Giving very specific feedback on why you did or didn’t like a business will make your business search more efficient – weeding out listings that you wouldn’t have liked well before you have to take a deep dive. It also helps show your business broker that you are a serious buyer who is willing to put in the work required to get a deal done. No one wants to work with someone that isn’t going to participate – and buying a business is a complicated process best traversed by someone who is willing to do what’s needed to see it through.

 

Another note here. Negative feedback about why you disliked or hated something about a business is important, as you don’t want to end up with a business that will make you unhappy – but feedback about why you liked something is also pivotal to success. Did you really like that a particular business had X number of employees or did you love the type of area where a business was located? Don’t just give your broker the negative feedback. Telling them what you liked about businesses will be just as important as what you didn’t.

 

Are you beginning your business search and want to know more about how feedback can help streamline the listings you see? Would you like to know what businesses are currently available that would meet your goals for business ownership? Ask us! Please feel free to leave any questions or comments and we would be happy to help.

 

 

 

Michael Monnot

941.518.7138
Mike@InfinityBusinessBrokers.com
5111 Ocean Boulevard, Suite E
Siesta Key, FL 34242

www.InfinityBusinessBrokers.com

 

 

 

 

Comments Off on Why Feedback Matters: Helping Your Business Broker Help You




Ready To Take The Plunge? Buying An Existing Business

Have you always wanted to own your own business but aren’t sure how to take the plunge?

 

 

 

One path to entrepreneurship that many choose is to buy an existing business. This can be a good option for a number of reasons.

 

First and foremost, the business has already been set up for you, and the business model has been proven because the business is currently up and running. The location is equipped and a customer base has been established too.

 

What do you need to do to get started if this is the path for you?

 

The first step is deciding on a type of business to buy. More often than not, a budding entrepreneur will start the process by seeing what businesses are available. This is a mistake because it can cause you to fall in love with a business that wouldn’t meet the goals you have for business ownership.

 

When entering a new business venture, you should choose something where you have at least a bit of background or experience. The learning curve for a new business owner is a steep one, and that’s without having to learn an entirely new industry as well. Give yourself a great head start by deciding on an industry before you search, and be sure to pick an industry you know.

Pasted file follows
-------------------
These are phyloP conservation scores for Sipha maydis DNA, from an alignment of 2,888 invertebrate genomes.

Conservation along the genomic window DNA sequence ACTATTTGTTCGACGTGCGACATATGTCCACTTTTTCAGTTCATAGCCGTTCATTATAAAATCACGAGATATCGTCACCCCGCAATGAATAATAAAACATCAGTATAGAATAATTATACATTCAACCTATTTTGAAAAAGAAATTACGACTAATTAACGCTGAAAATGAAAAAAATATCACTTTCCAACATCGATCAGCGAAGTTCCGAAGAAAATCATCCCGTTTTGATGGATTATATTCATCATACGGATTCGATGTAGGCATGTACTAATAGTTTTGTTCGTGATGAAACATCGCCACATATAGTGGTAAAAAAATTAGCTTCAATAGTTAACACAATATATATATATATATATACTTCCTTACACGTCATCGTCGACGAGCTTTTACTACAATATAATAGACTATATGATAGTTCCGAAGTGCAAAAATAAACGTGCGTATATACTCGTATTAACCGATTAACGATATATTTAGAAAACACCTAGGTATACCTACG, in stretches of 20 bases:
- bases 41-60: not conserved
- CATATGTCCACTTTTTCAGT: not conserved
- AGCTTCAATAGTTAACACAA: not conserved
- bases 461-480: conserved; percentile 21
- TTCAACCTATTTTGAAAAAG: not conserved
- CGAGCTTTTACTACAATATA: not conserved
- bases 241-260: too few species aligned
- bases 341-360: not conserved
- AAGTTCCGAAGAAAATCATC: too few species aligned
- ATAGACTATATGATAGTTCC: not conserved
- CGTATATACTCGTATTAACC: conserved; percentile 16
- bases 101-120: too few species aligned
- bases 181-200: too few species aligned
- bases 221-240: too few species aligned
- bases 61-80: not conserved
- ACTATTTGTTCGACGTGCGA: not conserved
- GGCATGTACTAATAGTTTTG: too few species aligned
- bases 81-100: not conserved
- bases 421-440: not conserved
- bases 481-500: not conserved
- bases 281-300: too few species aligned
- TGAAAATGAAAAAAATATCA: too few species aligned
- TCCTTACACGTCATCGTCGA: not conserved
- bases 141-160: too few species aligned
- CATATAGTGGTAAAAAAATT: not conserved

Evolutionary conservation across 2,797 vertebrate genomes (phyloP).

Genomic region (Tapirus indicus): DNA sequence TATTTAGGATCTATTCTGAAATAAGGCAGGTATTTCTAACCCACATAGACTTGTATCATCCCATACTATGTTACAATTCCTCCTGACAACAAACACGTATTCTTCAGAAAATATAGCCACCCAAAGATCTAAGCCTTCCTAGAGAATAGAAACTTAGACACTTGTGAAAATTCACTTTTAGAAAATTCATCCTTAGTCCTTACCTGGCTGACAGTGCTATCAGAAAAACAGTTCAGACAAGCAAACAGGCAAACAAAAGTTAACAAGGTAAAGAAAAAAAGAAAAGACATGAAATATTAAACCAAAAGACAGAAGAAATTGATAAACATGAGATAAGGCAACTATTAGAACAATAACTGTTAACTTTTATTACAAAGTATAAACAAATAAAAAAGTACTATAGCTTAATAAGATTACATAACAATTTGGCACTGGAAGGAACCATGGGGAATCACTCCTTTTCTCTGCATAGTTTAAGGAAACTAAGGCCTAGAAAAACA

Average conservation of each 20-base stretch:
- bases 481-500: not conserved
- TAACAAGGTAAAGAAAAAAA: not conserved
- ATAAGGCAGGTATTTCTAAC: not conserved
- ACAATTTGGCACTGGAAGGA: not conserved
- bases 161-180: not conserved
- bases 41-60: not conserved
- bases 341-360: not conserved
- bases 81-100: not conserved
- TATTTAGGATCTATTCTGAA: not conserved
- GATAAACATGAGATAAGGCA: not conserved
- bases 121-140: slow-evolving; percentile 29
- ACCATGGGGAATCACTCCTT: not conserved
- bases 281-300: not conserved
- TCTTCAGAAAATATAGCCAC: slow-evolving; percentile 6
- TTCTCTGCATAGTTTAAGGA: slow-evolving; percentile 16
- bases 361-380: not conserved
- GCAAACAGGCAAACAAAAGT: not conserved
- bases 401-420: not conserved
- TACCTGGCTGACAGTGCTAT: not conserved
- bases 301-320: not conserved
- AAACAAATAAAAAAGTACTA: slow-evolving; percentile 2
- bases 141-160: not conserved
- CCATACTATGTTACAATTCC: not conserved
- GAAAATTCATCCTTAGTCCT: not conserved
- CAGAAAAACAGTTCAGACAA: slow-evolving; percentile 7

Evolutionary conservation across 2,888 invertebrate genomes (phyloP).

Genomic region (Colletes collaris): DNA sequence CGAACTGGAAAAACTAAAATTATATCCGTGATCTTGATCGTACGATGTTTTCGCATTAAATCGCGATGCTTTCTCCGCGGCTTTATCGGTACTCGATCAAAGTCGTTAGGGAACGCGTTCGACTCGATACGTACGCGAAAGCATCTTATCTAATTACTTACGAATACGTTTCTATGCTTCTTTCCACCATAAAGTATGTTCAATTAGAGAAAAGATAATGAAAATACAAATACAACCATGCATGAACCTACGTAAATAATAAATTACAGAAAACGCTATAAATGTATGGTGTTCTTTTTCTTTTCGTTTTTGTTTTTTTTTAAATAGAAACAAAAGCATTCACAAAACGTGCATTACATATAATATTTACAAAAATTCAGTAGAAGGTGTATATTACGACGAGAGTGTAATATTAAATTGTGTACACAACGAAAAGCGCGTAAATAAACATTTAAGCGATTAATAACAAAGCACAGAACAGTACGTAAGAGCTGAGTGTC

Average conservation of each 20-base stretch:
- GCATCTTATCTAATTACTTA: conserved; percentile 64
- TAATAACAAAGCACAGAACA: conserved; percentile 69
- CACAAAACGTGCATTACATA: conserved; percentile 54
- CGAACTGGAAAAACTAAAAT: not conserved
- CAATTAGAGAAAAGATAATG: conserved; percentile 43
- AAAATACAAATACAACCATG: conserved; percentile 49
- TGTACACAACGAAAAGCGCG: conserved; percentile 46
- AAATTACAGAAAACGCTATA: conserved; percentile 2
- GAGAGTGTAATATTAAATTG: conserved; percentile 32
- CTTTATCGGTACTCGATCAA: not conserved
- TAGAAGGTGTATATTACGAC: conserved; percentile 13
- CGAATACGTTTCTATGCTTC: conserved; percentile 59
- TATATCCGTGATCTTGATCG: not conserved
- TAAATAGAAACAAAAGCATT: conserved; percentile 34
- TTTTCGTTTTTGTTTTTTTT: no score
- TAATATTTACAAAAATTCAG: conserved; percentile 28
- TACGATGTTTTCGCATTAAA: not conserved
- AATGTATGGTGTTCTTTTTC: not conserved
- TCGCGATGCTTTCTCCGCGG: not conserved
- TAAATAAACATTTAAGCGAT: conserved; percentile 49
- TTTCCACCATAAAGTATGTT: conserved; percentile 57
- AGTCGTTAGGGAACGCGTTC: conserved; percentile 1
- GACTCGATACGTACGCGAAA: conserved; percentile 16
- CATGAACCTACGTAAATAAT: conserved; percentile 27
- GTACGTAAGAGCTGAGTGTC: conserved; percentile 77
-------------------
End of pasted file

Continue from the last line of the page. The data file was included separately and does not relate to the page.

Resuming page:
The second step is to begin your search. Now is a great time to employ the services of a business broker, as they will have access to more business listings than you will be able to find on your own, they will know about businesses that are not yet on the market, and they will be able to market you as a buyer to other business brokers and their sellers.

 

Talk to your broker about the goals you have as a business owner – like how many hours a week you want to work, what type of return you are looking for with your investment, where your experience will suit you best and how much capital you have to invest. Identifying your goals, experience and available capital are critical to finding you a business where you can be successful. If the broker you are working with hasn’t had this conversation with you, perhaps it is time to find someone else to work with.

 

Once you have your goals ironed out and know what industries would set you up for success, you can do a cursory search for businesses by visiting our Business Search page.

 

Once you find a business that fits your goals, you will likely decide to make an offer. This step is then followed by a period called due diligence where you will get a chance to review things like finances and contracts in depth. After this review you will decide if you would like to proceed with the sale or not.

 

Are you ready to take the entrepreneurial plunge? Do you have questions about the search process or are you unhappy with the help you are getting from your current broker? Leave us a comment or question; we look forward to assisting you with your business search!

 

 

 

Michael Monnot

941.518.7138
Mike@InfinityBusinessBrokers.com
5111 Ocean Boulevard, Suite E